Fans who want to watch the southern hemisphere's biggest tennis event first-hand will have to be double jabbed to get through the gates (pictured: spectators at the 2021 Australian Open)

Fans who want to watch the southern hemisphere’s biggest tennis event first-hand will have to be double jabbed to get through the gates (pictured: spectators at the 2021 Australian Open) 

However, in another hurdle, Victorian Premier Daniel Andrews questioned whether Djokovic would even be allowed a visa to enter Australia without being vaccinated.  

Mr Andrews on Sunday dodged questions about whether the Australian Open vaccine mandate would definitely happen, but said Djokovic may not get a visa.

‘[Tennis grand slam] titles won’t protect you either. The only title that will protect you is you being able to have had your first dose and second dose,’ he said.

‘Logic tells me and numerous conversations with the Prime Minister… tells me that if you are an Australian citizen, you will be allowed home if you haven’t had the jab.

‘But if you’re coming on a tourist visa or a business visa, so you’re not an Aussie, like, you are coming to visit, the notion of you getting in here without being vaccinated, I thinks very, very low.’

Tennis’s top level governing bodies the ATP and WTA have no rule in place requiring compulsory vaccines for players – leaving that requirement to individual tournaments. 

Novak Djokovic (pictured with his wife Jelena Ristic in 2019) would be chasing his record-breaking 21st Grand Slam title in Melbourne in 2022

Novak Djokovic (pictured with his wife Jelena Ristic in 2019) would be chasing his record-breaking 21st Grand Slam title in Melbourne in 2022 

In September as the US Open was underway, the ATP estimated about half of male players had been vaccinated for Covid-19 while the WTA said their figure was a little higher at about 60 per cent of female players. 

Both sporting bodies said they recommended the vaccine for players but would not make a jab mandatory. 

‘While we respect everyone’s right to free choice, we also believe that each player has a role to play in helping the wider group achieve a safe level of immunity,’ the ATP said in a statement. 

‘Doing so will allow us to ease restrictions on-site for the benefit of everyone on Tour.’

At the US Open, the same rules did not apply for spectators – who weren’t allowed through the gates unless they could show they were fully vaccinated. 

Top tennis stars on the tour are divided over the jab. Retired British star Andy Murray said vaccination was needed to ‘look out for the wider public’.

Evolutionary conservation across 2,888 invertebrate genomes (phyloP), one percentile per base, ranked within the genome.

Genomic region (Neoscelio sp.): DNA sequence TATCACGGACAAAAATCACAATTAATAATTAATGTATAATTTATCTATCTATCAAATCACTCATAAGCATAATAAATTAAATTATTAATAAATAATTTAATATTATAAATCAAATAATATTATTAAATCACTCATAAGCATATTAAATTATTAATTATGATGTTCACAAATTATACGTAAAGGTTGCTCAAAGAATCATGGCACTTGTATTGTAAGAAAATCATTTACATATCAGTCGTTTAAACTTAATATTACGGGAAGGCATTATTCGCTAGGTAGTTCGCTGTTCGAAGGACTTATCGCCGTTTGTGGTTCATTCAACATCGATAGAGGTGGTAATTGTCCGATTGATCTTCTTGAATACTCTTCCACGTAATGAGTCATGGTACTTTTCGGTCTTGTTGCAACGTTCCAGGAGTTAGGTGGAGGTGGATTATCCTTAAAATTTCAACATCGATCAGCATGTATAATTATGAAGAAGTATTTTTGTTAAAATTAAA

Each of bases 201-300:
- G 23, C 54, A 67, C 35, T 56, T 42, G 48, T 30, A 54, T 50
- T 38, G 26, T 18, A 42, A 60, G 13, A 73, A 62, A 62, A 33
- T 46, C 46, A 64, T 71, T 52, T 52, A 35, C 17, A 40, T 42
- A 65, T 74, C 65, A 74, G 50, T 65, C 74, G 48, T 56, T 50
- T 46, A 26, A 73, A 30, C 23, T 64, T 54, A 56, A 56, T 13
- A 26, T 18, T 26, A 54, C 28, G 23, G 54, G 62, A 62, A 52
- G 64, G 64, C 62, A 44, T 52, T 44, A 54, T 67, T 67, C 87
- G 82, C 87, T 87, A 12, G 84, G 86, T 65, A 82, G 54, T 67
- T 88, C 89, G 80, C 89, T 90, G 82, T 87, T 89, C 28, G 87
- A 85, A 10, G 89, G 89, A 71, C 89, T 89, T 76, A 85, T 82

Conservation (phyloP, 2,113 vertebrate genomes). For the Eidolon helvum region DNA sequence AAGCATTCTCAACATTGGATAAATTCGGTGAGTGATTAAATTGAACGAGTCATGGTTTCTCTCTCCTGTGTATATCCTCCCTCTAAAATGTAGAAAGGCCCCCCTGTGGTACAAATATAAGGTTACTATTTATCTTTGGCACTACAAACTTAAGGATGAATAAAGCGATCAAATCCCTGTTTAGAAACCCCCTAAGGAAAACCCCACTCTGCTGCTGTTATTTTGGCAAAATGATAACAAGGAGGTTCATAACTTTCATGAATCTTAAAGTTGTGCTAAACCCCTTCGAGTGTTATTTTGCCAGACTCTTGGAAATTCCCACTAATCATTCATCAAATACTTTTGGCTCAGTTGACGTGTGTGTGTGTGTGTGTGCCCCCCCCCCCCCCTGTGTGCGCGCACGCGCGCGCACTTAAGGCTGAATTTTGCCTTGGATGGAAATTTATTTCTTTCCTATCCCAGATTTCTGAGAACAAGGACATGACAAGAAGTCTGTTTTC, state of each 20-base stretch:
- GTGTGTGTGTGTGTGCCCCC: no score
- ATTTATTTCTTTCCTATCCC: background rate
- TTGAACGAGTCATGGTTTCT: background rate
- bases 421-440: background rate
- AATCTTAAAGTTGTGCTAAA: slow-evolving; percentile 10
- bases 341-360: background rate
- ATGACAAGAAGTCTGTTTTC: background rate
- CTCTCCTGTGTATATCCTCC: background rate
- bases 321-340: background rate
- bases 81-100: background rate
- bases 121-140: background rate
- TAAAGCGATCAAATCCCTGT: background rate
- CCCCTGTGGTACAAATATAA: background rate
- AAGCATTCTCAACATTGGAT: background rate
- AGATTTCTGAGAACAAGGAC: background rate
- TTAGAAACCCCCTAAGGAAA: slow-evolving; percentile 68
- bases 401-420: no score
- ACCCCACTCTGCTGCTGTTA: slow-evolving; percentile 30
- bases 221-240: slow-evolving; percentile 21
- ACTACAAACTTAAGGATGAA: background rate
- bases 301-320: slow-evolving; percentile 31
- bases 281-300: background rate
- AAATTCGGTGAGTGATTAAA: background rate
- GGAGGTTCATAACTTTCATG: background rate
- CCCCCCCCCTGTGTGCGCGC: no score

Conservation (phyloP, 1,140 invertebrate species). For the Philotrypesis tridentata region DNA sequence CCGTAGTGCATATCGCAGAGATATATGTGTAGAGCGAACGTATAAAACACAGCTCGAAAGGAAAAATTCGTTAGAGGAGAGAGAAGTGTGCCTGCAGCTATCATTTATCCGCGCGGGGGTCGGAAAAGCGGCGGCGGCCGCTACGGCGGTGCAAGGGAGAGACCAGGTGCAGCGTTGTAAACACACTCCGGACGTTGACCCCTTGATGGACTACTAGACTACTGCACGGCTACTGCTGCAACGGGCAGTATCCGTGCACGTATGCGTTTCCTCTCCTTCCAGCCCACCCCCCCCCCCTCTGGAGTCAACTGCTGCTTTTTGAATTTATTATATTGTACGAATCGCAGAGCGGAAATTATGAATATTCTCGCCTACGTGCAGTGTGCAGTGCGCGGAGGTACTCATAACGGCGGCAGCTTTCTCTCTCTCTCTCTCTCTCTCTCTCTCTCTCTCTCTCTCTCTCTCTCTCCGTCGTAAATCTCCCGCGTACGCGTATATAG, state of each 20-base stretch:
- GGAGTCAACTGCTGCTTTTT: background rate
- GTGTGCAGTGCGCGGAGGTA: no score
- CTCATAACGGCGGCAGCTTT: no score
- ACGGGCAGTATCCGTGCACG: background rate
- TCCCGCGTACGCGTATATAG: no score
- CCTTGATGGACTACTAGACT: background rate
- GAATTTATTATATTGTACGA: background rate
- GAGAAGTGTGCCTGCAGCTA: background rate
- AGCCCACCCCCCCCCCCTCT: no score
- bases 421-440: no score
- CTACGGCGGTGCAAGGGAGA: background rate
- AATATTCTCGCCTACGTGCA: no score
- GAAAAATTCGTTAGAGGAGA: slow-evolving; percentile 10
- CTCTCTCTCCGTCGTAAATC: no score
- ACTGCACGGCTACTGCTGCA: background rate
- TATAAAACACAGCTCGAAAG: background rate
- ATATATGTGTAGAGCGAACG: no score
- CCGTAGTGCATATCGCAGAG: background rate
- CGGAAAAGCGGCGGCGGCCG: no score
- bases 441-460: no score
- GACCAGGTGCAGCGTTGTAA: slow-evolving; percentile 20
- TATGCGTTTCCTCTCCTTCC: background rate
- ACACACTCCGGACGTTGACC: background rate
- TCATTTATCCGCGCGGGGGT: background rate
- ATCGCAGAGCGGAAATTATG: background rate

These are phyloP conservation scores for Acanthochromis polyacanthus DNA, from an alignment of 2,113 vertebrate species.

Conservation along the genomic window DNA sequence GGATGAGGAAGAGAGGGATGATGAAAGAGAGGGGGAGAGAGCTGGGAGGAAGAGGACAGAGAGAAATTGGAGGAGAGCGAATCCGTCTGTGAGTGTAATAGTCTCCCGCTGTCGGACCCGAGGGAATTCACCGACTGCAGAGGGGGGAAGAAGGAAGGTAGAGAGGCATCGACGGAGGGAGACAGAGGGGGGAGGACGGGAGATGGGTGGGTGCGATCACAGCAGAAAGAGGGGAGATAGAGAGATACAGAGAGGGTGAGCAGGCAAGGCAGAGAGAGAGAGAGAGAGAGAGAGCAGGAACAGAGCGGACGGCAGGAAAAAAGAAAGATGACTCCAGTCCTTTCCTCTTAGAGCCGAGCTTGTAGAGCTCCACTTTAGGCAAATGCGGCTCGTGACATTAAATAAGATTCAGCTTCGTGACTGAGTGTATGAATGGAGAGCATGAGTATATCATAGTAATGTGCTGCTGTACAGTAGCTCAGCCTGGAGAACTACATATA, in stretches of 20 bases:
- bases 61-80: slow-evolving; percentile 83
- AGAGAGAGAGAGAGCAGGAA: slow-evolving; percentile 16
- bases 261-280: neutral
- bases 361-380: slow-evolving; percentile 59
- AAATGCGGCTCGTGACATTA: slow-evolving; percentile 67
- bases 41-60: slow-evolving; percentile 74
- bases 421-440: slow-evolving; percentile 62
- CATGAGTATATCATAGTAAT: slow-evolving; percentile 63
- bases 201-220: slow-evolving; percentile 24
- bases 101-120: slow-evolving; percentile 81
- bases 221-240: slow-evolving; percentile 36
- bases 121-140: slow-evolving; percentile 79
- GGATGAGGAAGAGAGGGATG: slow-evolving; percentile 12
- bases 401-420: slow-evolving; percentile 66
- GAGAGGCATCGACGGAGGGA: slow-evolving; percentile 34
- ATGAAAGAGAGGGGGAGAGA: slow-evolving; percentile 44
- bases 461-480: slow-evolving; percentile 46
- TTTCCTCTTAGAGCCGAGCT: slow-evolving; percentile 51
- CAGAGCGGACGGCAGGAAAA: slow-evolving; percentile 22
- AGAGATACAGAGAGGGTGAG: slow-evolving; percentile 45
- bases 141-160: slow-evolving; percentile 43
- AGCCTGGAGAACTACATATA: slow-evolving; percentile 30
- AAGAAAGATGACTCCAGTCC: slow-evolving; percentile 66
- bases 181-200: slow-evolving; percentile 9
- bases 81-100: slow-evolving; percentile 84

Australia’s top player Ash Barty was one of the first on tour immunised back in April under an early vaccination push by the WTA.

Djokovic who has already won the event nine-times could be banned from playing if a vaccine mandate is brought in (pictured at the 2021 Australian Open in front of minimal attendees)

Djokovic who has already won the event nine-times could be banned from playing if a vaccine mandate is brought in (pictured at the 2021 Australian Open in front of minimal attendees) 

But others such as Australian Open semi-finalist Stefanos Tsitsipas are resistant. 

The 23-year-old caused an uproar in his home country of Greece when he declared he would only get the jab if it was made compulsory to compete. 

And German Alexander Zverev was pictured partying in Monaco just days after being swept up in Novak Djokovic’s Adria Tour debacle in 2020.

The event held as the official tour stalled, led to Djokovic, his wife, three more players, and other members of their various entourage to test positive to coronavirus following a stint at a Belgrade nightclub.

Britain's Andy Murray (pictured with wife Kim Murray) is pro-vaccine saying the wider community needed to be protected

Britain’s Andy Murray (pictured with wife Kim Murray) is pro-vaccine saying the wider community needed to be protected

‘I have just received the news that my team and I have tested negative for Covid-19,’ Zverev posted in 2020.

‘I deeply apologise to anyone that I have potentially put at risk by playing this tour. I will proceed to follow the self-isolating guidelines advised by our doctors. As an added precaution, my team and I will continue with regular testing.

‘I wish everyone who has tested positive a speedy recovery. Stay safe.’

A furious Nick Kyrgios took the 22-year-old to task on Instagram over the nightclub photos.

‘So I wake up and I see more controversial things happening all over the world, but one that stuck out for me was seeing Zverev again man, again, again, how selfish can you be? How selfish can you be?’ he said.

Greece's Stefanos Tsitsipas (pictured in Boston last month) previously caused a stir when he said he would not get a Covid vaccine unless the ATP made them mandatory

Greece’s Stefanos Tsitsipas (pictured in Boston last month) previously caused a stir when he said he would not get a Covid vaccine unless the ATP made them mandatory